“We’re getting so much more interest, creating demand, and the imbalance for that market place,” Dewine said.
Persistently low interest rates add to the appeal, drawing new homeowners into the highly competitive housing market, according to a study by HireAHelper — a moving company.
“This surge in demand has made the market highly competitive and driven home prices to record highs,” the study states.
In addition to the pandemic, a shift in demographic interests has also impacted the housing market, according to the study.
“The Millennial generation — those born between 1981 and 1996 — recently surpassed Baby Boomers as the largest living generation in the U.S., with more than 72 million members,” the study states. “And at ages 25 to 40, the Millennials are also in the prime age range for first- and second-time home buying.”
Millennials now represent 37% of homebuyers, the largest generational segment of the market, according to a recent report from the National Association of Realtors.
But many new buyers are frustrated by the limited inventory available, as would-be sellers hold off on listing their homes — apprehensive about looking for a new home in the competitive market.
There are multiple causes for the current inventory situation, according to Michael DeHart with the Fort Hood Area Association of Realtors.
“Fewer new homes were built over the last 12-18 months due to the pandemic,” DeHart said. “The pandemic contributed to labor availability, the increased cost of lumber and other material, etc. Inflationary trends are affecting the availability of money not only for material but mortgages as well.”
Killeen has the 11th fewest homes for sale among similarly sized young cities across the nation, the HireAHelper study found.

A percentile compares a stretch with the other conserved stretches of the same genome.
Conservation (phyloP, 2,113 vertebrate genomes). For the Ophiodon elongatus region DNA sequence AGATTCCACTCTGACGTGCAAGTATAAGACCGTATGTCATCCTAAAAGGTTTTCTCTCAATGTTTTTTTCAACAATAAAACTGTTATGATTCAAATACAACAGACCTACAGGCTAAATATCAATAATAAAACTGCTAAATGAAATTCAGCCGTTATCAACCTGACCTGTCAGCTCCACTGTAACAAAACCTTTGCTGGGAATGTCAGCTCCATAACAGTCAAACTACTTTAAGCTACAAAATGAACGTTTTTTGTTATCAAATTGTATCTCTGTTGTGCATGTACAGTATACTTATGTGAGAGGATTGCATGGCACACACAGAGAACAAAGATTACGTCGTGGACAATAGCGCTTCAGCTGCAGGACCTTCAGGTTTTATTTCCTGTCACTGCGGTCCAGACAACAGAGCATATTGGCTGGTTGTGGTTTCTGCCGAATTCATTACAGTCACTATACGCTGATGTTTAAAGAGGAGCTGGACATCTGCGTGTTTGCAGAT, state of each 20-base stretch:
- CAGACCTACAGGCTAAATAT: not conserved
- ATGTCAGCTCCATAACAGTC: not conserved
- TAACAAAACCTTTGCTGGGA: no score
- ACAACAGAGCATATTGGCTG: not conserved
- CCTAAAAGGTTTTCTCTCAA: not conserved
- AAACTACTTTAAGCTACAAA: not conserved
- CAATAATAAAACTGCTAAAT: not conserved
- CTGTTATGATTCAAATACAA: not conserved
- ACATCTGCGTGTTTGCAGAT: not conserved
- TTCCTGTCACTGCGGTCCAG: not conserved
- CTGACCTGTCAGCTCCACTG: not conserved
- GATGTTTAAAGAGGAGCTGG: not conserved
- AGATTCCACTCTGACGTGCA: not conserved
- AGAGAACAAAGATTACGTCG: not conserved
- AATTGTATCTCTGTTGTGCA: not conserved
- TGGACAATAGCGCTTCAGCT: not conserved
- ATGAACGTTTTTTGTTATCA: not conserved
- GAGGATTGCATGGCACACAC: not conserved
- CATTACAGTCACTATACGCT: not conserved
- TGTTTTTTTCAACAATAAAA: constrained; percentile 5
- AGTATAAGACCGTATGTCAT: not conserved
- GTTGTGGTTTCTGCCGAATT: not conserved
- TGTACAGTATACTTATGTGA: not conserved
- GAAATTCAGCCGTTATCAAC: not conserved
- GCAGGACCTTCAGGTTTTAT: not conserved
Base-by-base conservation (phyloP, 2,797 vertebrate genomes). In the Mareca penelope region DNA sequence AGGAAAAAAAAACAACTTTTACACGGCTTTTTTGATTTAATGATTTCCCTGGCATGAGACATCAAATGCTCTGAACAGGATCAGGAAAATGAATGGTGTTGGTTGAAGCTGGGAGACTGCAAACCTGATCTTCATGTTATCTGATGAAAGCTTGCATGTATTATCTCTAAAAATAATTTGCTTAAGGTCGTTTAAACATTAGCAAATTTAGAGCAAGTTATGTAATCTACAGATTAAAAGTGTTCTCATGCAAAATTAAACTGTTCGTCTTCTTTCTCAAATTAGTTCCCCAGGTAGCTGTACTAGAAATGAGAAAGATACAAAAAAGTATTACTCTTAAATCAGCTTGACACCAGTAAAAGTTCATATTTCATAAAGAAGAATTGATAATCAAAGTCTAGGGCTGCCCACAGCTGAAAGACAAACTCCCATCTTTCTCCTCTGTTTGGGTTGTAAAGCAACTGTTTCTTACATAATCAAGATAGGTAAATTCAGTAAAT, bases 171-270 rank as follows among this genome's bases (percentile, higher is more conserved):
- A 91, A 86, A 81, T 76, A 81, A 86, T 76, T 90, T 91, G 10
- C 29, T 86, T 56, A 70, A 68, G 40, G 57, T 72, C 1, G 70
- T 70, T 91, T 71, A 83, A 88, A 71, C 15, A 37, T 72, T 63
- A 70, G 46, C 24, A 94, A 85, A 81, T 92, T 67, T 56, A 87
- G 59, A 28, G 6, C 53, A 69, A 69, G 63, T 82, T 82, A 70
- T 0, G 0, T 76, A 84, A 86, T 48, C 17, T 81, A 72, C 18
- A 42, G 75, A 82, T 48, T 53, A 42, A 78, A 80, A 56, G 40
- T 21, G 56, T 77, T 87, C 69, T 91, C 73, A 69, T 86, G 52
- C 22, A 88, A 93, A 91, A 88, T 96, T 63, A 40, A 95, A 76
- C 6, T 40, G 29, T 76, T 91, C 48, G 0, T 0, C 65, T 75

The common measure for supply is months of inventory, which is calculated as inventory divided by home sales and estimates how long it would take current supply to be bought up if no new homes came on the market. That figure dipped below 2 months for the first time in July 2020 and has remained there since, reaching an all-time low of 1.1 months in June 2021.
Vermont has reported the greatest supply of homes in 2021 and is the only state to average more than 3 months of supply throughout the year. New York follows closely behind with an average of 2.8 months of supply.
Washington has the lowest supply with 0.7 months of inventory.
With 350 active listings, Bell County had 0.6 months of inventory in August, according to the latest data from the Texas Realtors Data Relevance Project, a partnership among Texas Realtors and local Realtor associations throughout Texas.
HireAHelper analysis showed Killeen with a 0.8-month supply of inventory with 190.5 active listings for every 10 thousand homes in the area. On average, there are 489 listings in the area monthly, the HireAHelper study showed. The median sale price for a home in Killeen is $186,714, according to their data.
The latest number released by the Texas Realtors Data Relevance Project showed that inventory had dipped down to 0.6 months of supply in August, with 128 active listings and a median sale price of $203,000.
On a national scale, there is an average of 1.3 months of housing inventory available, with 170.6 listings for every 10 thousand homes, the study showed. Every month approximately 1.4 million homes are actively listed, with a median sale price of $362,000, according to the study.
“The impact of available inventory in real estate is the same as with any industry,” DeHart said. “Fewer homes available tends to result in higher prices. The reverse is also true; excess inventory drives down prices.”